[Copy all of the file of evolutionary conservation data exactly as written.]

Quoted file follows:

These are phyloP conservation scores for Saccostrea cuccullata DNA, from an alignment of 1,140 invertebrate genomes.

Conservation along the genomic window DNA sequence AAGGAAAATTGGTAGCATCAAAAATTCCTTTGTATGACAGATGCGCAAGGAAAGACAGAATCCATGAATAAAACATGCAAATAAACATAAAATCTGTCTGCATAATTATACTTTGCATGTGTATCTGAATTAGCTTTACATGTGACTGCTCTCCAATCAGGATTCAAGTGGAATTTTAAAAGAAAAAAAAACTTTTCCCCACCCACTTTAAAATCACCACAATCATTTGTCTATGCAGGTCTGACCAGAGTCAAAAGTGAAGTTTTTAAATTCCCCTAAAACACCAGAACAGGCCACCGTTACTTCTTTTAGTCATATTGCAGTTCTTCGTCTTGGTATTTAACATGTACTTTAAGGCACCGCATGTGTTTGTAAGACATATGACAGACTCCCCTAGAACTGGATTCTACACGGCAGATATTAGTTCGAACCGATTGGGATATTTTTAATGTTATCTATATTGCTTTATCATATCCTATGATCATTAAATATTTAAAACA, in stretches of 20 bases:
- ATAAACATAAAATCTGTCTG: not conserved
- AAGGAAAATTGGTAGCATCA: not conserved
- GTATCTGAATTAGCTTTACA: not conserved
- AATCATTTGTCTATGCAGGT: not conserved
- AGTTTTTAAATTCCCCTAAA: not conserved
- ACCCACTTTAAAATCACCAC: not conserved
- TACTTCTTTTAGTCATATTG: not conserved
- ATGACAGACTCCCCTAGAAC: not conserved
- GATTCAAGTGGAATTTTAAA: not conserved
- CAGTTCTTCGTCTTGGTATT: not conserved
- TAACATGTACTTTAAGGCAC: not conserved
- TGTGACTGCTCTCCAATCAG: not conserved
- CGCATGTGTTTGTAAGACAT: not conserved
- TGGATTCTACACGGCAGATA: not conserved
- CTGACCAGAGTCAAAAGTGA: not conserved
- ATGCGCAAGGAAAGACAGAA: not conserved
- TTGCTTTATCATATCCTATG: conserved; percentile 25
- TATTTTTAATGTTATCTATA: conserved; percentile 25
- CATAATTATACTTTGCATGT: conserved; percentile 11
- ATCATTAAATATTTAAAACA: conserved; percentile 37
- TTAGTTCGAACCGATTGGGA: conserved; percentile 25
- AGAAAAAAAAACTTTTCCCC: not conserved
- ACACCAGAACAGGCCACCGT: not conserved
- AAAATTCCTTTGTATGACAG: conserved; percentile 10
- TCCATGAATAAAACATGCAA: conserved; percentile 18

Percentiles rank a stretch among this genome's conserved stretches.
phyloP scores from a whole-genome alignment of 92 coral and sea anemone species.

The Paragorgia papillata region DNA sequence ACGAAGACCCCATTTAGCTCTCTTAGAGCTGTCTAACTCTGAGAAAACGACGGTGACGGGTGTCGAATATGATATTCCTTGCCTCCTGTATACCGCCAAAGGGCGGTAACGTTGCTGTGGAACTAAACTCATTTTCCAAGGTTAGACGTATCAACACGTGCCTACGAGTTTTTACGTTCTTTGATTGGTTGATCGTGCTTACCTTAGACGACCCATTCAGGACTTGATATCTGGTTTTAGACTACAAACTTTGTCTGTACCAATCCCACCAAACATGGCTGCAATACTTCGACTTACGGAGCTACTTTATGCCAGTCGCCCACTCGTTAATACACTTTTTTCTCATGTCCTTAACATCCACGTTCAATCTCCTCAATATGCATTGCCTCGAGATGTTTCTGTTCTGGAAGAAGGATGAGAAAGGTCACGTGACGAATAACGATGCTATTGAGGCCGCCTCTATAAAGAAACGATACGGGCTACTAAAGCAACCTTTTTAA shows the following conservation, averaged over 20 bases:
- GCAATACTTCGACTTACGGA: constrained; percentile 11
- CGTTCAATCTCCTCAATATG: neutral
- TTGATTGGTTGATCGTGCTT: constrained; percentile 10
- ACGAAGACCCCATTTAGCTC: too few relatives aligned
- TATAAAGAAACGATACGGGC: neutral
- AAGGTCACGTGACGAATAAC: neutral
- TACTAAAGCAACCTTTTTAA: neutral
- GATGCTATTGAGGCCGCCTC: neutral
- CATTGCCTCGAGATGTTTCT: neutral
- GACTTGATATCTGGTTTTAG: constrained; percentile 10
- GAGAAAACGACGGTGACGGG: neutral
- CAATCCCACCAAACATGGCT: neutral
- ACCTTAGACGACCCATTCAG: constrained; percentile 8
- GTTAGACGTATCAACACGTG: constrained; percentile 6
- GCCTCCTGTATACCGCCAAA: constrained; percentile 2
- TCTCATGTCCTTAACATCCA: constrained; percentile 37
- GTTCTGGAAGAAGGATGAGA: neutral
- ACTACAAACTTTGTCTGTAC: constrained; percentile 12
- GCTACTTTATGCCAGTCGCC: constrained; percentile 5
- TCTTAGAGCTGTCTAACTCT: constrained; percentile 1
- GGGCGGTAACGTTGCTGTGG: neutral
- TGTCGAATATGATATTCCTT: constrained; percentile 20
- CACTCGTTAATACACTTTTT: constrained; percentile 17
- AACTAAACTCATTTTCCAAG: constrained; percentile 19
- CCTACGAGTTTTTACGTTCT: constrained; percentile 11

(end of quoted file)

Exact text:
These are phyloP conservation scores for Saccostrea cuccullata DNA, from an alignment of 1,140 invertebrate genomes.

Conservation along the genomic window DNA sequence AAGGAAAATTGGTAGCATCAAAAATTCCTTTGTATGACAGATGCGCAAGGAAAGACAGAATCCATGAATAAAACATGCAAATAAACATAAAATCTGTCTGCATAATTATACTTTGCATGTGTATCTGAATTAGCTTTACATGTGACTGCTCTCCAATCAGGATTCAAGTGGAATTTTAAAAGAAAAAAAAACTTTTCCCCACCCACTTTAAAATCACCACAATCATTTGTCTATGCAGGTCTGACCAGAGTCAAAAGTGAAGTTTTTAAATTCCCCTAAAACACCAGAACAGGCCACCGTTACTTCTTTTAGTCATATTGCAGTTCTTCGTCTTGGTATTTAACATGTACTTTAAGGCACCGCATGTGTTTGTAAGACATATGACAGACTCCCCTAGAACTGGATTCTACACGGCAGATATTAGTTCGAACCGATTGGGATATTTTTAATGTTATCTATATTGCTTTATCATATCCTATGATCATTAAATATTTAAAACA, in stretches of 20 bases:
- ATAAACATAAAATCTGTCTG: not conserved
- AAGGAAAATTGGTAGCATCA: not conserved
- GTATCTGAATTAGCTTTACA: not conserved
- AATCATTTGTCTATGCAGGT: not conserved
- AGTTTTTAAATTCCCCTAAA: not conserved
- ACCCACTTTAAAATCACCAC: not conserved
- TACTTCTTTTAGTCATATTG: not conserved
- ATGACAGACTCCCCTAGAAC: not conserved
- GATTCAAGTGGAATTTTAAA: not conserved
- CAGTTCTTCGTCTTGGTATT: not conserved
- TAACATGTACTTTAAGGCAC: not conserved
- TGTGACTGCTCTCCAATCAG: not conserved
- CGCATGTGTTTGTAAGACAT: not conserved
- TGGATTCTACACGGCAGATA: not conserved
- CTGACCAGAGTCAAAAGTGA: not conserved
- ATGCGCAAGGAAAGACAGAA: not conserved
- TTGCTTTATCATATCCTATG: conserved; percentile 25
- TATTTTTAATGTTATCTATA: conserved; percentile 25
- CATAATTATACTTTGCATGT: conserved; percentile 11
- ATCATTAAATATTTAAAACA: conserved; percentile 37
- TTAGTTCGAACCGATTGGGA: conserved; percentile 25
- AGAAAAAAAAACTTTTCCCC: not conserved
- ACACCAGAACAGGCCACCGT: not conserved
- AAAATTCCTTTGTATGACAG: conserved; percentile 10
- TCCATGAATAAAACATGCAA: conserved; percentile 18

Percentiles rank a stretch among this genome's conserved stretches.
phyloP scores from a whole-genome alignment of 92 coral and sea anemone species.

The Paragorgia papillata region DNA sequence ACGAAGACCCCATTTAGCTCTCTTAGAGCTGTCTAACTCTGAGAAAACGACGGTGACGGGTGTCGAATATGATATTCCTTGCCTCCTGTATACCGCCAAAGGGCGGTAACGTTGCTGTGGAACTAAACTCATTTTCCAAGGTTAGACGTATCAACACGTGCCTACGAGTTTTTACGTTCTTTGATTGGTTGATCGTGCTTACCTTAGACGACCCATTCAGGACTTGATATCTGGTTTTAGACTACAAACTTTGTCTGTACCAATCCCACCAAACATGGCTGCAATACTTCGACTTACGGAGCTACTTTATGCCAGTCGCCCACTCGTTAATACACTTTTTTCTCATGTCCTTAACATCCACGTTCAATCTCCTCAATATGCATTGCCTCGAGATGTTTCTGTTCTGGAAGAAGGATGAGAAAGGTCACGTGACGAATAACGATGCTATTGAGGCCGCCTCTATAAAGAAACGATACGGGCTACTAAAGCAACCTTTTTAA shows the following conservation, averaged over 20 bases:
- GCAATACTTCGACTTACGGA: constrained; percentile 11
- CGTTCAATCTCCTCAATATG: neutral
- TTGATTGGTTGATCGTGCTT: constrained; percentile 10
- ACGAAGACCCCATTTAGCTC: too few relatives aligned
- TATAAAGAAACGATACGGGC: neutral
- AAGGTCACGTGACGAATAAC: neutral
- TACTAAAGCAACCTTTTTAA: neutral
- GATGCTATTGAGGCCGCCTC: neutral
- CATTGCCTCGAGATGTTTCT: neutral
- GACTTGATATCTGGTTTTAG: constrained; percentile 10
- GAGAAAACGACGGTGACGGG: neutral
- CAATCCCACCAAACATGGCT: neutral
- ACCTTAGACGACCCATTCAG: constrained; percentile 8
- GTTAGACGTATCAACACGTG: constrained; percentile 6
- GCCTCCTGTATACCGCCAAA: constrained; percentile 2
- TCTCATGTCCTTAACATCCA: constrained; percentile 37
- GTTCTGGAAGAAGGATGAGA: neutral
- ACTACAAACTTTGTCTGTAC: constrained; percentile 12
- GCTACTTTATGCCAGTCGCC: constrained; percentile 5
- TCTTAGAGCTGTCTAACTCT: constrained; percentile 1
- GGGCGGTAACGTTGCTGTGG: neutral
- TGTCGAATATGATATTCCTT: constrained; percentile 20
- CACTCGTTAATACACTTTTT: constrained; percentile 17
- AACTAAACTCATTTTCCAAG: constrained; percentile 19
- CCTACGAGTTTTTACGTTCT: constrained; percentile 11